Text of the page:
Introduction Elinor Ostrom compressed decades of fieldwork into just five principles. If these principles are respected, chances are that the commons can be preserved. Her final two principles are vigilance and graduated sanctions. Communities who have tried to do away with sanctions entirely have usually not been successful. But many successful communities have frequently had recourse to mild sanctions (Ostrom, 1990). In other areas of social life, sanctions are also frequently imperfect. Crime often goes unnoticed. For instance in most parts of the US, prostitution is a crime. Yet the risk for a prostitute to be arrested has been estimated to be as low as 1:450 (Levitt and Venkatesh, 2007). The police do often not have enough resources to investigate petty crime. Criminal sanctions are rarely so severe that the expected value of committing crime becomes negative. Likewise, as a rule tort only entitles the victim to compensation. If there is only a small risk that the victim will not sue, or will not win in court,1 the expected loss from being sued is below the expected gain from tortious behavior. In this paper I model and experimentally test one reason why imperfect sanctions might not be pointless: a sufficient fraction of the addressees might hold social preferences. Sanctions might help stabilize the willingness of inequity-averse individuals to do what is in society's best interest. This is of course not the only reason why imperfect sanctions may help govern behavior. Individuals may not simply compare the gain from deviation with the expected loss from a sanction. They may expect additional social sanctions, like scorn from their peers. They may have moral compunctions. They may consider the socially undesirable act as detrimental to self-esteem. They may be risk averse and therefore weigh the prospect of the sanction more heavily than its expected value. In repeated interaction, initially mild sanctions may serve an educational purpose, and they may signal to loyal members of the community that society cares. I do not mean to say that such alternative explanations are immaterial. All I want to show is that social preferences provide one consistent explanation for the governance effect of imperfect sanction. Sanctions that would be too weak to deter individuals who straightforwardly maximize their utility from non-social preferences may suffice to deter individuals holding social preferences, even if their disutility from outperforming others is small. Imperfect sanctions extend the domain of cooperation to individuals who do not care strongly about others, but who are also not immune to the detriment they inflict on others. For such individuals, even imperfect sanctions deter. I proceed in two steps. I develop a simple model, derived from the canonical formalization of social preferences in Fehr and Schmidt (1999). This model demonstrates that, under ideal circumstances, sanctions are not a precondition for cooperation. Yet this presupposes that all individuals involved are strongly averse against exploiting others, and know all others are. In that case, all they need to end up in the efficient equilibrium is a coordination device. Yet often conditions are not that ideal. At least some members of the group in question may not hold social preferences that are sufficiently pronounced, or preferences of other group members may be uncertain. In that case, society need not shift to the opposite extreme and deter everybody, including selfish individuals. It may suffice to back up weak social preferences by imperfect sanctions. To test whether social preferences make imperfect sanctions instrumental, I use one experimental standard design that has been at the origin of this theoretical model, the linear public good. I entrust an additional anonymous participant with the right to punish the four active members of the current group. With considerable frequency my experimental authorities indeed mete out imperfect sanctions. I also administer a standard test of social preferences (Liebrand and McClintock, 1988). Using this information, I find that the more participants have disutility from advantageous inequity the less it matters for their reactions to punishment whether punishment had been deterrent. The remainder of the paper is organized as follows. Section 2 explains how I contribute to the literature. Section 3 develops the hypothesis. Section 4 presents the design of the experiment. Section 5 reports results. Section 6 concludes with discussion.
نتیجه گیری انگلیسی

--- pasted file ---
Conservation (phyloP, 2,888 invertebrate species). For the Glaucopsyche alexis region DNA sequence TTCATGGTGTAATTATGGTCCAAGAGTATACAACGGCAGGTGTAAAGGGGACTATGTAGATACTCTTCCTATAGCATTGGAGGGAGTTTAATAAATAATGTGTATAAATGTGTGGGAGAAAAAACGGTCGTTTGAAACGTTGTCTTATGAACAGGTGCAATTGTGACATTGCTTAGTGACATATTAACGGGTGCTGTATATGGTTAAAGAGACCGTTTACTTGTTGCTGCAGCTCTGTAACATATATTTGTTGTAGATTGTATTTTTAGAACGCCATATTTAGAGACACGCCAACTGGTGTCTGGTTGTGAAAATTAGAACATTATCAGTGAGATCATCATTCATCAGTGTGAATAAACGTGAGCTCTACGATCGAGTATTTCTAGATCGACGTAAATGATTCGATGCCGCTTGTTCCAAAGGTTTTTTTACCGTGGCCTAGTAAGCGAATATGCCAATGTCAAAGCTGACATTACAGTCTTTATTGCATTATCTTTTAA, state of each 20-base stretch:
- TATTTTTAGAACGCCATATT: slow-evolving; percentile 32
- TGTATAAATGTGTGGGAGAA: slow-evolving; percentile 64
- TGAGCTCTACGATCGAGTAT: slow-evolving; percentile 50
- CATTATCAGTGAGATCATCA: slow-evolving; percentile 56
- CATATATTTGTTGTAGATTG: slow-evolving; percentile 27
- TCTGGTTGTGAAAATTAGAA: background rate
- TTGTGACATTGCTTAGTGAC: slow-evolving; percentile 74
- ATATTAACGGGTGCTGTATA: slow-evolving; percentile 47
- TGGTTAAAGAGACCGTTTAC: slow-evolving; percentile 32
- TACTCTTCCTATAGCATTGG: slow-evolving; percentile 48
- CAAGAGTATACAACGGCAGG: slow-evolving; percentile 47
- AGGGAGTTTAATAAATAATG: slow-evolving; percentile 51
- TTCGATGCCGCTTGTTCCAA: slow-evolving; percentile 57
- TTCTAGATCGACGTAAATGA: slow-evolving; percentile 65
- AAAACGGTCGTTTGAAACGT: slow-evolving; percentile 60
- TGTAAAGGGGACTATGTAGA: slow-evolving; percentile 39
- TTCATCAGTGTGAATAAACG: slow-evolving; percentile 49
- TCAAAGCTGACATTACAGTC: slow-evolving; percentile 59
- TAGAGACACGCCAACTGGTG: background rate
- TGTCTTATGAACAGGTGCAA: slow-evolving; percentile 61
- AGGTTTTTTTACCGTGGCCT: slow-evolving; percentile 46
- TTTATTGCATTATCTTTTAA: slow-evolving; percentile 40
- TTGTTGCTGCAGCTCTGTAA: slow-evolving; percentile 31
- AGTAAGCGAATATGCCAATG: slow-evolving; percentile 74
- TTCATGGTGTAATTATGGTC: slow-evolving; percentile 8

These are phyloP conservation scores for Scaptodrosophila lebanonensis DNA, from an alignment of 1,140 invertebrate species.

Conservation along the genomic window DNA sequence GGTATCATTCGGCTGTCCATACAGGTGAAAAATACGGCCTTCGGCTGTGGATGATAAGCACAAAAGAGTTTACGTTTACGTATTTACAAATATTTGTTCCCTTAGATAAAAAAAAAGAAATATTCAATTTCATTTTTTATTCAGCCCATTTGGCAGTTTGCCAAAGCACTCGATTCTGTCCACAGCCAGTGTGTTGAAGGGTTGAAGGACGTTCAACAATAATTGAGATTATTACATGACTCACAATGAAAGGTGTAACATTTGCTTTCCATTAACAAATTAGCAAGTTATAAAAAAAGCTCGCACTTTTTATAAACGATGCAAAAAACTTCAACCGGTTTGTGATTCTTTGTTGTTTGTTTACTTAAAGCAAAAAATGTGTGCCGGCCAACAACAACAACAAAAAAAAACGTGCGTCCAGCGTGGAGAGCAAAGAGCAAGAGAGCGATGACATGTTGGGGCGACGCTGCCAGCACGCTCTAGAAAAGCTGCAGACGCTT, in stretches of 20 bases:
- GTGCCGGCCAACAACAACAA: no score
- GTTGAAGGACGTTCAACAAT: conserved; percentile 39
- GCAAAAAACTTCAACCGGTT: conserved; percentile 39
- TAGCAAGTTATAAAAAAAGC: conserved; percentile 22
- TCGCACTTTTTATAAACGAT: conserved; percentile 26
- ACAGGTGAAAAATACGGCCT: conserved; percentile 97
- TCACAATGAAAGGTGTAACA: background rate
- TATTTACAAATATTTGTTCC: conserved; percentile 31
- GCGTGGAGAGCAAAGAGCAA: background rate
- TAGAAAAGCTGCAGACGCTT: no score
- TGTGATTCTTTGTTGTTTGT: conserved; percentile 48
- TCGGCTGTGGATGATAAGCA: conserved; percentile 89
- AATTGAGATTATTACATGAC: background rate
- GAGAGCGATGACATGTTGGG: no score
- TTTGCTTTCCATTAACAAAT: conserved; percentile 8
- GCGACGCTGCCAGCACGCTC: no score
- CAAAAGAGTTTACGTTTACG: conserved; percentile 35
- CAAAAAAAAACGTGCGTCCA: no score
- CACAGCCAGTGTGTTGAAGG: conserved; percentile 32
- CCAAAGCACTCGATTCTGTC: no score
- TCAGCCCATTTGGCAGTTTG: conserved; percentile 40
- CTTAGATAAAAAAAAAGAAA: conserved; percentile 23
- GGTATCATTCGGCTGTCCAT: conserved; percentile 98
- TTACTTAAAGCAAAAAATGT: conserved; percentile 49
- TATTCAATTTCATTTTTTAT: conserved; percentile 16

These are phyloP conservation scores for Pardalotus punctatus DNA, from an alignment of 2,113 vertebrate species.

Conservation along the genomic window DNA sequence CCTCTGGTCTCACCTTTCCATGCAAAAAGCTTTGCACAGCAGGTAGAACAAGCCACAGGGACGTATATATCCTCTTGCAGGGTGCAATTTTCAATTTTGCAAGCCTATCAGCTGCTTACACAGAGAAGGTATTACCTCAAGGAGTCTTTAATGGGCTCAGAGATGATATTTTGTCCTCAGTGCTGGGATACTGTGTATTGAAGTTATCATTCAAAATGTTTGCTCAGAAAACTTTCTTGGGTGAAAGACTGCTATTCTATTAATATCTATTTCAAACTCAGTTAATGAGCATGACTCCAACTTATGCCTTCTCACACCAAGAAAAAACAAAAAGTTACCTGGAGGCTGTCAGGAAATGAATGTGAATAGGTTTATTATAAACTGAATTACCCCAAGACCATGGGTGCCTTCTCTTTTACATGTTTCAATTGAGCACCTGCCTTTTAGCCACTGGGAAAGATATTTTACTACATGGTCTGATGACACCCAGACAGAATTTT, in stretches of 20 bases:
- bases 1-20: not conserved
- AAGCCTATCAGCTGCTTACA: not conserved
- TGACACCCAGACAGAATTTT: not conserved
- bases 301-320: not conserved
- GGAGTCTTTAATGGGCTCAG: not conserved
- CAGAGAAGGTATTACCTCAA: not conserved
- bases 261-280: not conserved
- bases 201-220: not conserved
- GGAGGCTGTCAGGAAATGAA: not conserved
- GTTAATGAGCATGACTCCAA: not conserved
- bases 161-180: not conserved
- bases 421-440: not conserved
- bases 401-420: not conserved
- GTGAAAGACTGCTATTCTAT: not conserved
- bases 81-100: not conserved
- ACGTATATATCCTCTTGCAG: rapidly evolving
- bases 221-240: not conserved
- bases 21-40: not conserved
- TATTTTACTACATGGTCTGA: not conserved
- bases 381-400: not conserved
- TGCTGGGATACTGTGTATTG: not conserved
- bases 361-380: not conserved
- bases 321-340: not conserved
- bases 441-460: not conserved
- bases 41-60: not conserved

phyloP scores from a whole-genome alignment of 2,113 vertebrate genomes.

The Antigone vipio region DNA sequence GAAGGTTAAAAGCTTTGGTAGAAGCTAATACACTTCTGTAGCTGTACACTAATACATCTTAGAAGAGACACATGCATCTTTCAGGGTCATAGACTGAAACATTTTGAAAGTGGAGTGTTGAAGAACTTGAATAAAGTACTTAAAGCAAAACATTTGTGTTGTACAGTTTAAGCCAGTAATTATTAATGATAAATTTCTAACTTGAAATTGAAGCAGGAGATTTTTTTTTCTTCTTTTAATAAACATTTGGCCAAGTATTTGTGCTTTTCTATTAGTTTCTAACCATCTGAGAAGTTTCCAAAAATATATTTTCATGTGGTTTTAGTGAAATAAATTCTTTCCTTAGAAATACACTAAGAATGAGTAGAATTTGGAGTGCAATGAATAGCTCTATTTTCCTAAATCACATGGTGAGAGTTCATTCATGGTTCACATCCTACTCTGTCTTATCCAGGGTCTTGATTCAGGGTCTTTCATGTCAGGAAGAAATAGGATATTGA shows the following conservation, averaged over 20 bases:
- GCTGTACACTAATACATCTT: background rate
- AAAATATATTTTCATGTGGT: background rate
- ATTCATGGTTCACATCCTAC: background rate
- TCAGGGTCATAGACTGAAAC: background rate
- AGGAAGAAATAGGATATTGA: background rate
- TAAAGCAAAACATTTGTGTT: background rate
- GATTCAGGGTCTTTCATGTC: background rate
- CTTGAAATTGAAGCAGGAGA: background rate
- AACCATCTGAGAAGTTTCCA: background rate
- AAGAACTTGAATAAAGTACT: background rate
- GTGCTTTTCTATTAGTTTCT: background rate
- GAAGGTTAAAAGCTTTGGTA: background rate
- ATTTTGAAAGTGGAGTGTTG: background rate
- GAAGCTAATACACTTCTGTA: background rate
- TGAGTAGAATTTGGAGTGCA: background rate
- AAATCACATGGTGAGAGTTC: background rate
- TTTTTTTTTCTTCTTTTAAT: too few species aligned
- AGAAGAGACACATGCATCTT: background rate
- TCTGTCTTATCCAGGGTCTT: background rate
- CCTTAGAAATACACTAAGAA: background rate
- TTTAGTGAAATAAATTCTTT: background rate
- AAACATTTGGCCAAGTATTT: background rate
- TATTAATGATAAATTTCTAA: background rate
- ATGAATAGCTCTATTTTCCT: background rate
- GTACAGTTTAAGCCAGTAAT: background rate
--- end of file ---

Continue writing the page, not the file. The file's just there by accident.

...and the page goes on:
Conclusion As a matter of fact, sanctions are often imperfect. The expected value of the sanction, i.e. the probability of enforcement multiplied by the severity of the sanction, is often smaller than the expected benefit from socially detrimental behavior. Sometimes the legal order cannot avail itself of a sufficiently severe sanction. Take the person who ignores the rules for access to donor organs and does so to save her own life. Even if the legal order does not bar capital punishment in the first place, buying a donor organ will likely not qualify. In other instances, society cannot afford perfect sanctions. Many crimes go undetected because the police have not enough personnel to investigate them. Finally, the legal order may dislike deterrent sanctions for other normative reasons. It for instance is afraid that sending first offenders to jail will introduce them to a criminal career. From a rational choice perspective, deterrent sanctions are appealing. If only there is a credible threat with a sufficiently severe sanction, rational would-be criminals desist from crime. By the very fact that crime no longer pays, the actual enforcement of the sanction becomes an action off the equilibrium path. The mere threat is enough. From this perspective, imperfect sanctions are not only pointless, they are even counter-productive. Rational perpetrators realize that breaking the rules of social conduct is profitable business. If society does not want to entirely give up on its normative expectations, a lot of costly enforcement becomes necessary precisely because the sanction is not perfect. This paper tries to rebut this argument on its own turf, i.e. with an argument from rational choice theory. I introduce sanctions into a standard model of social preferences. With the help of this very simple model I show that imperfect sanctions do serve a socially desirable purpose if only a sufficient fraction of the population is not completely selfish but also cares about the negative effects of their own actions on the well-being of others. The theoretical argument even goes through if the population is known to be heterogeneous, with some selfish individuals. The theoretical argument is also robust to the introduction of mild uncertainty about the willingness of others to forego additional benefit for themselves at the expense of others. I use a standard experimental design, the linear public good with punishment, to test the prediction: if participants hold social preferences, imperfect sanctions help them sustain cooperation. The prediction is supported by the data. Actually, the stranger design puts this prediction to a particularly strong test. Participants neither know which peers, nor which authority they will meet in the next round. As in a one-shot game, their social preferences can only be of an abstract nature, directed toward anyone like them. And punishment in the previous period only gives them a signal about a possible reaction of next period's authority. This is less than knowing the authority's precise reaction function, as they would if there was an explicit penal code. Lab experiments are not meant to map reality. Exploiting other anonymous group members in a public good game is not crime. There is not even an explicit normative expectation (although informing participants about results from an earlier experiment with a very similar setup was meant to induce an implicit normative expectation). On purpose economic experiments are unframed. The naked opportunity structure does not trigger moral compunctions the same way as those real life situations that trigger criminal investigations or tort liability. Since there is no frame, would-be perpetrators are also derived of the possibility to construct the situation such that the victim falls outside their reference groups (“the anonymous department store is not a person who deserves my empathy”). In the lab, no more than a few cents are at stake, whereas the effects of crime or tort on victims tend to be much more severe. Gains from misbehavior are also much more contained in the lab than they tend to be in the field. Therefore socially desirable behavior might be cheaper in the lab. I am happy to acknowledge all these limitations inherent in my empirical approach. In the light of these limitations, one certainly should be hesitant to directly extrapolate from these findings to policy choices. All I hope to contribute to the policy discourse is one argument. If it is reasonable to expect heterogeneous preferences, then imperfect sanctions may serve a useful purpose. They deter those who are somewhat inclined to care about harm on others, but not strongly enough. The prospect of mild sanctions may suffice to tilt the balance in favor of socially desirable behavior. Of course, society is even better off if it inflicts perfect sanctions on those who do not care about others in the first place. But this requires discriminating according to social preferences, which may be difficult to do in the field. In that event, mild sanctions may be an affordable way of making the majority of society resilient against the occasional experience of deviance.